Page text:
Humanity and Productivity

The spaceship was about to penetrate the atmosphere in the shortage of electric power. The crews and the ground staff of NASA knew enough about it. While running out of time, they made many trials and errors, no matter how trivial they are, like changing a sequence of activation processes, skipping some of them, etc., and finally succeeded in securing the minimum required supply of electric power for atmospheric re-entry. This is the highlight of the movie “Apollo 13.” Craft people in our factory are engaged in improvement (Kaizen) activities. Most of them are small and trivial. Every time seeing those activities, I remember the movie.

Japan is often said to be lowest in labor productivity in the OECD countries. Many Japanese people believe the low labor productivity hampers economic growth, and blame themselves for that. I don’t agree at all with such an idea. The truth is completely opposite. Our labor productivity just looks low because of the slow growth economy of Japan. Simply, this is the failure of the government policy. The Japanese government has not done anything effective to stop deflation for about 30 years. It is just manipulated by the Ministry of Finance (my old work place, though) that ignorantly keeps on warning the possibility of inflation by increasing the balance of government bonds. I believe we private companies basically have been doing our very best. Anyway, whether Japan is low in labor productivity is not my point today. As I was writing before, we don’t need to get heated any more with productivity improvement because we don’t know if it will bring happiness to our lives in the end.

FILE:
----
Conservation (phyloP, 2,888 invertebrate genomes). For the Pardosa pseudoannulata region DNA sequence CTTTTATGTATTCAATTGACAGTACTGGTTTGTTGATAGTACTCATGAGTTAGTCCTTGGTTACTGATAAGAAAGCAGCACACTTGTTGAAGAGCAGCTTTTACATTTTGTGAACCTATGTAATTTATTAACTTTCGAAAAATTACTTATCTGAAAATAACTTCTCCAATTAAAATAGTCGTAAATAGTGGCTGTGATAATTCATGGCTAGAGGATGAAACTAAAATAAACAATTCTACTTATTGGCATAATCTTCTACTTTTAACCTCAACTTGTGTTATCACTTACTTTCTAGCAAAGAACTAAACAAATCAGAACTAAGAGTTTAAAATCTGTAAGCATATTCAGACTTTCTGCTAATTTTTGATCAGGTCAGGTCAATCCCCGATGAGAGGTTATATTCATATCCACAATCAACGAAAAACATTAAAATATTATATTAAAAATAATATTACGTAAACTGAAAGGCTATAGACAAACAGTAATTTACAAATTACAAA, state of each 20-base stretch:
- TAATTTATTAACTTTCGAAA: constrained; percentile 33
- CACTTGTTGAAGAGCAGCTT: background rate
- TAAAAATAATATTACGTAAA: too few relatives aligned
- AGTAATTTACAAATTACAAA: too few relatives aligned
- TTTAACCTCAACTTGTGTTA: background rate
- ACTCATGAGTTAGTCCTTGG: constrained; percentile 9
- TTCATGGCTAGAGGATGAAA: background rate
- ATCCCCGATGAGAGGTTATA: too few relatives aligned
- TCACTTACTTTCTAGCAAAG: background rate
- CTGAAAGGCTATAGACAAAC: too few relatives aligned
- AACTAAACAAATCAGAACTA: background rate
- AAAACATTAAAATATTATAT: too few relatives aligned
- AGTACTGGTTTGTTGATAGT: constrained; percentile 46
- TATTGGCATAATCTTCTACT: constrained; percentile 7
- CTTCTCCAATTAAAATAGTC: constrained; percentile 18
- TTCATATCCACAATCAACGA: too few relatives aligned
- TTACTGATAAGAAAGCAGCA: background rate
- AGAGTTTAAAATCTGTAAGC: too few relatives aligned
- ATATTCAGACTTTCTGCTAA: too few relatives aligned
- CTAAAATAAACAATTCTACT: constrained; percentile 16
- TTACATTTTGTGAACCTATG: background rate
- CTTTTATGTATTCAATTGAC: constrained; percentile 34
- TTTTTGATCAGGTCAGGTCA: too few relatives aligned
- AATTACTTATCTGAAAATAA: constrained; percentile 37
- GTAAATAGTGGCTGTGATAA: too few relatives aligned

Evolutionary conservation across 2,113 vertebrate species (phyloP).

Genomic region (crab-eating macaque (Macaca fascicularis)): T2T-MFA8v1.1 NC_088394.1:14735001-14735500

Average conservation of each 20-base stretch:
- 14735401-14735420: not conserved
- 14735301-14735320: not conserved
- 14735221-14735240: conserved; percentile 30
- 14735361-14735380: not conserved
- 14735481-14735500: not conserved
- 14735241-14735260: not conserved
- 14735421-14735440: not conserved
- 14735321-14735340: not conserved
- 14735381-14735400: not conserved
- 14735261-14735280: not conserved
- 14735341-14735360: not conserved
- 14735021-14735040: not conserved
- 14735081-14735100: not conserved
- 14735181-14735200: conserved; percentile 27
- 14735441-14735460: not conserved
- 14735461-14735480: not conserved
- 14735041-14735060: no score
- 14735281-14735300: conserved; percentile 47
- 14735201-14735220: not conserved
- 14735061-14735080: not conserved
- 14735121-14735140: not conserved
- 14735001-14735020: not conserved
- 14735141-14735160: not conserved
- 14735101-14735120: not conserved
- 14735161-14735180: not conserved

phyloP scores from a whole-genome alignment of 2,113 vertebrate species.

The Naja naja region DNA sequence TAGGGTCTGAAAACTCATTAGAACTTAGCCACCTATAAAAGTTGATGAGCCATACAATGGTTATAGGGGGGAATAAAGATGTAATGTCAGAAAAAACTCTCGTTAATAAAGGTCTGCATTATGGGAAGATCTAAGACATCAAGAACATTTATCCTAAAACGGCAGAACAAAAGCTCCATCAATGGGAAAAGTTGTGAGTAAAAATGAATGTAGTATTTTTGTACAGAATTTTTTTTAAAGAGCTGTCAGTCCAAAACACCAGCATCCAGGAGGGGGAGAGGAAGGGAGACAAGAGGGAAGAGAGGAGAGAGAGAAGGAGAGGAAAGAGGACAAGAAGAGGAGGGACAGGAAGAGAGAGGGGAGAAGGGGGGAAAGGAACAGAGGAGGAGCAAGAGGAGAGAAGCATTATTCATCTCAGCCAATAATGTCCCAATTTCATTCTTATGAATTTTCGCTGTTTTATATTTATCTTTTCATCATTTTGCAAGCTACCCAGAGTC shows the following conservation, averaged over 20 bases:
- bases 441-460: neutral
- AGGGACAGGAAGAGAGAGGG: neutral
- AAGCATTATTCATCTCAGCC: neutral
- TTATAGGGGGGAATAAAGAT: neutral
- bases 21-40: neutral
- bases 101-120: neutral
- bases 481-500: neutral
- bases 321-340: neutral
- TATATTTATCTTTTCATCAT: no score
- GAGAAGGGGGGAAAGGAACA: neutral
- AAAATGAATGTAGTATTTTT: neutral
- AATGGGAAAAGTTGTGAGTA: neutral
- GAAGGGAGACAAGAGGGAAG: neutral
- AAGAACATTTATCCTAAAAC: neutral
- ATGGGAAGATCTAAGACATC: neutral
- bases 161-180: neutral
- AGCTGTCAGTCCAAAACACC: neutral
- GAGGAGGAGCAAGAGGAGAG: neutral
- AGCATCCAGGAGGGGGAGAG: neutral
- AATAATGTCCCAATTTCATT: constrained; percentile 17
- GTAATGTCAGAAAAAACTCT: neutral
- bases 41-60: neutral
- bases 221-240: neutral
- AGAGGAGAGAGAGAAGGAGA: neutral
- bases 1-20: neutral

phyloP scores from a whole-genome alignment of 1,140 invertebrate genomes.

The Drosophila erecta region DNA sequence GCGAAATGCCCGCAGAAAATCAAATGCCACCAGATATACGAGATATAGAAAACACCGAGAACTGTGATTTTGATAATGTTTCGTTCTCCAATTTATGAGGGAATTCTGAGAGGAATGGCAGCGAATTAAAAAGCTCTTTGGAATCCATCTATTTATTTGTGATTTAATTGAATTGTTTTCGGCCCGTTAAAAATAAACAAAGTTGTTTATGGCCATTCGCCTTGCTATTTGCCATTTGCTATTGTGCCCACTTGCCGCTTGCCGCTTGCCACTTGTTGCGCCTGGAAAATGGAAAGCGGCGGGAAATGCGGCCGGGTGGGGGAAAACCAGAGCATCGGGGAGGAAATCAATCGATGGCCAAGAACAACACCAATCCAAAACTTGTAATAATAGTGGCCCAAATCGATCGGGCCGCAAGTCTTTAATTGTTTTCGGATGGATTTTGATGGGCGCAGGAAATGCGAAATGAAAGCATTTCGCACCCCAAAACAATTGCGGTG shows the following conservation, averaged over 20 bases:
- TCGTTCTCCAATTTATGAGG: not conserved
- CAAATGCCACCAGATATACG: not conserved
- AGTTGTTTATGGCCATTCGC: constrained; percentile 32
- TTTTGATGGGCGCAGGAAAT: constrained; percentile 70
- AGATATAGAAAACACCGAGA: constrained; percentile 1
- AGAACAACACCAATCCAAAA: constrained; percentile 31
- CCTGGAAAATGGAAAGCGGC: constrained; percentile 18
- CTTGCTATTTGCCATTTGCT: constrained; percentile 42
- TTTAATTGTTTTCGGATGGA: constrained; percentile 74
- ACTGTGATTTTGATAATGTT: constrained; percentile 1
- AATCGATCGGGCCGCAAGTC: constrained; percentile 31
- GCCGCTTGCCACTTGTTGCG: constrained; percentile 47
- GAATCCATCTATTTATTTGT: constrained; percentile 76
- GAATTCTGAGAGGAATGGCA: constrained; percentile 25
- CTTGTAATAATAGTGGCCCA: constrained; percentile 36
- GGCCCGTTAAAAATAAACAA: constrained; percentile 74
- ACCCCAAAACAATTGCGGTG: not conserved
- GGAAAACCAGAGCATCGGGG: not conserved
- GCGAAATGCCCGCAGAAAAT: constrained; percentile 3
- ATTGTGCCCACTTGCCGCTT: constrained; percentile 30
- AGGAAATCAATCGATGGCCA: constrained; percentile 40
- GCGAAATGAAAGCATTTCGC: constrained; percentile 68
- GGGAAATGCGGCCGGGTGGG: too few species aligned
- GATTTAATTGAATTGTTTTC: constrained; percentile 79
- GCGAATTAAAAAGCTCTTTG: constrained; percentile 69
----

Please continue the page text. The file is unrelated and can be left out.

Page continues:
I didn’t mean to deny the value of productivity improvement completely. In fact, I like to see the Kaizen activities made by the craft people in our factory. They often have sessions to present their ideas, and sometimes seem to enjoy finding the unknown side of themselves, such as performance or aptitude as a presenter, facilitator, etc. that they would never have noticed in their daily work (furniture making). As productivity improvement ends up confronting us with the harsh fact that humans are useless (compared with robots), I think it’s healthy to try to find enjoyment in the process of productivity improvement, like our craft people do.

Shungo Ijima

He is travelling around the world. His passion is to explain Japan to the world, from the unique viewpoint accumulated through his career: overseas posting, MBA holder, former official of the Ministry of Finance.

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